At Mount Carroll, Illinois, the low of –38°F on January 31 was colder than the current Illinois all-time record low of -36°F set on Jan. 5, 1999, in Congerville, IL. NCEI’s State Climate Extremes Committee will be reviewing this potential new record in the coming weeks.
According to weather records expert Maximiliano Herrera, who tracks all-time heat and cold records for thousands of major stations globally with a 40-year plus period of record, the all-time cold records set on January 31 in the U.S. Midwest were the first such records globally in the northern winter of 2018–19. We’ve never gone so deep into January without an all-time cold record being set since global record-keeping began, says Herrera. In contrast, in the Southern Hemisphere, where it is summer, January 2019 saw two nations or territories and 47 stations set their all-time heat records.
|Figure 2. Statewide rankings for average precipitation for January 2019, as compared to each January since records began in 1895. Darker shades of green indicate higher rankings for moisture, with 1 denoting the driest January on record and 125 the wettest. Image credit: NOAA/NCEI.|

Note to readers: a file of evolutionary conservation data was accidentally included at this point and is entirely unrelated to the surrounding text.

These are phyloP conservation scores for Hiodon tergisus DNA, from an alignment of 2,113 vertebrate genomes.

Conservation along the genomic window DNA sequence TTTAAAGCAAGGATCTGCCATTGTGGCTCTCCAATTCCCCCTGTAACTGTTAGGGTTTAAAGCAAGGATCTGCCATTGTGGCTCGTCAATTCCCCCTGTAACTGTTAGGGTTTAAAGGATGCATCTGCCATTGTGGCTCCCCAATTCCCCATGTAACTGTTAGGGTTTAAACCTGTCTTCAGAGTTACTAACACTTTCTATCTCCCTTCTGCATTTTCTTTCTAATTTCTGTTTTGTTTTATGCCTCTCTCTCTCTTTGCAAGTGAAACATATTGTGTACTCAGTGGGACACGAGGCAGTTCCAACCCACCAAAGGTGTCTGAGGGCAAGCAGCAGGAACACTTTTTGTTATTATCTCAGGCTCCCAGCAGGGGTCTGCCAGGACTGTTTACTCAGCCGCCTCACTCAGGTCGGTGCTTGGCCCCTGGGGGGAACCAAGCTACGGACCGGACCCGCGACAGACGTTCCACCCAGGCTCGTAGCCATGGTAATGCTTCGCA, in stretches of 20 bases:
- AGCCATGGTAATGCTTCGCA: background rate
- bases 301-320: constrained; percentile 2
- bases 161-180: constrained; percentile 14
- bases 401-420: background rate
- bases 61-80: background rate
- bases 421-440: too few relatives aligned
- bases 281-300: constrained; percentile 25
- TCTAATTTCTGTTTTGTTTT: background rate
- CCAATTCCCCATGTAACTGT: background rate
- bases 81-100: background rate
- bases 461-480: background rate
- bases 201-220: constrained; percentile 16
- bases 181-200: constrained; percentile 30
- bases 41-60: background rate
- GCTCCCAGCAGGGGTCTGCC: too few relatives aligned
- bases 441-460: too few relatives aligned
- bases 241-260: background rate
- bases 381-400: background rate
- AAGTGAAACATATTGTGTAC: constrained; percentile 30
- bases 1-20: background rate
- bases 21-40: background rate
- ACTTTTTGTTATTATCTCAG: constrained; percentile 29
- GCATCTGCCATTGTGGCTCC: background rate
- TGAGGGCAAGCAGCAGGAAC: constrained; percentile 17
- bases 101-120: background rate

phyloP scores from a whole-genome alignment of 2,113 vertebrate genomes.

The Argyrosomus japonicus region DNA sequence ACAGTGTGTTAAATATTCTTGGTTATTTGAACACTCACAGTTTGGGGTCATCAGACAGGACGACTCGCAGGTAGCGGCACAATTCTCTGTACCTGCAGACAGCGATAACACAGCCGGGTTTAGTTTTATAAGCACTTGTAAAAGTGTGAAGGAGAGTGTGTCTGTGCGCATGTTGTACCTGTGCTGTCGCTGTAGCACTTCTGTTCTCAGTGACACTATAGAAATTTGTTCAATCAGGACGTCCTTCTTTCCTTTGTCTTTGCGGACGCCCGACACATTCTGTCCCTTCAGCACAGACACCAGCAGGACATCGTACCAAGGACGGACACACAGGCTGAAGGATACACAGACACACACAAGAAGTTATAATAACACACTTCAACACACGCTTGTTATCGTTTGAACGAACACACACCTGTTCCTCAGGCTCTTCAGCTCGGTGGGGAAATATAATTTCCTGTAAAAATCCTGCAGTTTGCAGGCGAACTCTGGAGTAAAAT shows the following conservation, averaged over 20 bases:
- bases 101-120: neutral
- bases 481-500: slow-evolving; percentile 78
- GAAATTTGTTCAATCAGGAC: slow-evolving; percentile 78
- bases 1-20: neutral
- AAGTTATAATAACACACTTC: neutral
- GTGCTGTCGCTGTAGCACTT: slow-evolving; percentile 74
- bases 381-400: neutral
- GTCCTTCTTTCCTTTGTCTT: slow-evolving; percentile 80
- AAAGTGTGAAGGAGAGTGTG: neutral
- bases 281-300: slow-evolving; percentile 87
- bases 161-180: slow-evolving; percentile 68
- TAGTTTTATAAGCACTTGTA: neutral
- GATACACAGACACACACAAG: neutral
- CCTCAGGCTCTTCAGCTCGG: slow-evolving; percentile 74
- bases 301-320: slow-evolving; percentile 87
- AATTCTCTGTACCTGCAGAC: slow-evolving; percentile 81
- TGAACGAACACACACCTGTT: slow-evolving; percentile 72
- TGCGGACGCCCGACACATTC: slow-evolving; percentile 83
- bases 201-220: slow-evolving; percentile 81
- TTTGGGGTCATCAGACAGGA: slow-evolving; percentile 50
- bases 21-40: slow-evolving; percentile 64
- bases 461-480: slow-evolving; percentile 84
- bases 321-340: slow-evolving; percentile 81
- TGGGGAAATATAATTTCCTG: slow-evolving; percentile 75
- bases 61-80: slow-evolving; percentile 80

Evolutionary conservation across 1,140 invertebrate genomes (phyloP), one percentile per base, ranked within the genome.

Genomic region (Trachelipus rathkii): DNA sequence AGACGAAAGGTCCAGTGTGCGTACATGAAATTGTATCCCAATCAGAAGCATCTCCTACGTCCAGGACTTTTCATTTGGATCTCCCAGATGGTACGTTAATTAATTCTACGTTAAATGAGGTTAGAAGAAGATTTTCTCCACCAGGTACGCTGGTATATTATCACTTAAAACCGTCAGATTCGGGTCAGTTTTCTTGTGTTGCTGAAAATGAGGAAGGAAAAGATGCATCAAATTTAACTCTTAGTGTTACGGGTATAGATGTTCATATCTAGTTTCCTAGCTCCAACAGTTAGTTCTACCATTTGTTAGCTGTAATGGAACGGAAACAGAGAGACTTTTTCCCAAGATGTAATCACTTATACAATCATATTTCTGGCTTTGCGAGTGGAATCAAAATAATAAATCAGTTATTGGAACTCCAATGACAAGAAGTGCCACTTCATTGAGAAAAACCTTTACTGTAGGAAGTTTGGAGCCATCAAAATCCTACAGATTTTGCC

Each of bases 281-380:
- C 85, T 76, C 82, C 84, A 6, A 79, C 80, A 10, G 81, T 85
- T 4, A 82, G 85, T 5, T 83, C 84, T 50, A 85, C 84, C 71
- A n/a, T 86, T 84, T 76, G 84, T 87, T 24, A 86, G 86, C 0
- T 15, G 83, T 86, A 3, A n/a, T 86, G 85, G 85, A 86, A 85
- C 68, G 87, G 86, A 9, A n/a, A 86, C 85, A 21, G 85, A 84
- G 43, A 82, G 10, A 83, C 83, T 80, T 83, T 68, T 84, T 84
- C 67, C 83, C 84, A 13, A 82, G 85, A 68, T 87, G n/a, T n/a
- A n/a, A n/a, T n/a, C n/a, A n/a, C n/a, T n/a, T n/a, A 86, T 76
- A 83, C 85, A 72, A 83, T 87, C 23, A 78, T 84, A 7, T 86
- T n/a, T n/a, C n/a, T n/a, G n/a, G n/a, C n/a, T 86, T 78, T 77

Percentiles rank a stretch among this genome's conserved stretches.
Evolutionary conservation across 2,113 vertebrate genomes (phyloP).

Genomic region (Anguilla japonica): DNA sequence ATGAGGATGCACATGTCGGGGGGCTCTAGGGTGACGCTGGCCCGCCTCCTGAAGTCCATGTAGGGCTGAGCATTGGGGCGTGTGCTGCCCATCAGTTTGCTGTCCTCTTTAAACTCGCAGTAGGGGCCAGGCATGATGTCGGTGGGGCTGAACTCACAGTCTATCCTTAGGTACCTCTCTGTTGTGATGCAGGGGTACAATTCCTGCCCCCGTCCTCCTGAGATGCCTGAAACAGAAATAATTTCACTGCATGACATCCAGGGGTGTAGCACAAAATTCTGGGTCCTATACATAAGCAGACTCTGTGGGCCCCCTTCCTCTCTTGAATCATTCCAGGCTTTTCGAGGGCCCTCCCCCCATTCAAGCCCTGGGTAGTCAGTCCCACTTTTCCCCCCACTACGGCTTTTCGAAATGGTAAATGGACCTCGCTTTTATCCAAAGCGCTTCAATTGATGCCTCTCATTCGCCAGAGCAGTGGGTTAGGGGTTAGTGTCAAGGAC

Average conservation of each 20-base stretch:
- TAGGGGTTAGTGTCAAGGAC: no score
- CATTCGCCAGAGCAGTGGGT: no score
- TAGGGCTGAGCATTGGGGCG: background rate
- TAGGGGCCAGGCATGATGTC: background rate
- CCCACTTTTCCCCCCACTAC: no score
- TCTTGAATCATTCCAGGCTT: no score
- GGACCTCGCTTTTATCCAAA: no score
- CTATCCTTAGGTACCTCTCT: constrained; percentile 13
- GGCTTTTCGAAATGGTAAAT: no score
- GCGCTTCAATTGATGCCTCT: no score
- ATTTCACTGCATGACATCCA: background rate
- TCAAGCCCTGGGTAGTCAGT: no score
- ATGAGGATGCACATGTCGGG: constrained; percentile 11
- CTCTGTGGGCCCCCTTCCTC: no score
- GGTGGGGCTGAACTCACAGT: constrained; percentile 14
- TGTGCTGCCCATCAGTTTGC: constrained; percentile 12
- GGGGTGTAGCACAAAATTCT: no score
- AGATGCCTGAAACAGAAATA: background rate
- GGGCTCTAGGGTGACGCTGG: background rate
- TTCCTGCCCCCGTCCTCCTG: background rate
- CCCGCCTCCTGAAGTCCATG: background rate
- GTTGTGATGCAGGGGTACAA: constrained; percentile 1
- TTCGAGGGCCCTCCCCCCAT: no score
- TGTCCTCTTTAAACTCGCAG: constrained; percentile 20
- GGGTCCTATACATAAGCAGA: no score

The contiguous U.S. had its 37th-wettest January on record, according to NCEI. Vermont and Rhode Island each saw their 8th-wettest January, while no states had a top-ten-driest January. Multiple snowfalls socked large parts of the Midwest and Northeast. In the Midwest, the relative wetness continued the trend from 2018—which was the region’s single wettest year in records going back to 1895, according to the Midwest Regional Climate Center (as noted in NCEI'S January report).
In Caribou, Maine, 59.8” of snow fell, smashing the old January record of 44.5” from Jan. 1994. The snowfall came just short of Caribou’s all-time monthly record of 59.9” (Dec. 1972).
|Figure 3. Statewide rankings for average temperature for December 2018, as compared to each December since records began in 1895. Darker shades of red indicate higher rankings for heat, with 1 denoting the coldest December on record and 124 the warmest. Image credit: NOAA/NCEI.|
December was even milder and wetter than January
NCEI is in catch-up mode after the prolonged government shutdown, so the agency’s full report on U.S. climate in December 2018 has not yet been issued. Graphics and time series for the month are now online, though, and they show that the contiguous U.S. had its 7th-wettest and 21st-warmest December in 124 years of recordkeeping.
December’s warmth was shared broadly across the nation, with every state running near or above average. No state had a top-ten warmest December, though. Georgia saw its wettest December on record, and 11 other states across the Great Plains and Southeast notched their top-ten-wettest Decembers.
Dr. Jeff Masters contributed to this post.
|Figure 4. Statewide rankings for average precipitation for December 2018, as compared to each December since records began in 1895. Darker shades of green indicate higher rankings for moisture, with 1 denoting the driest December on record and 124 the wettest. Image credit: NOAA/NCEI.|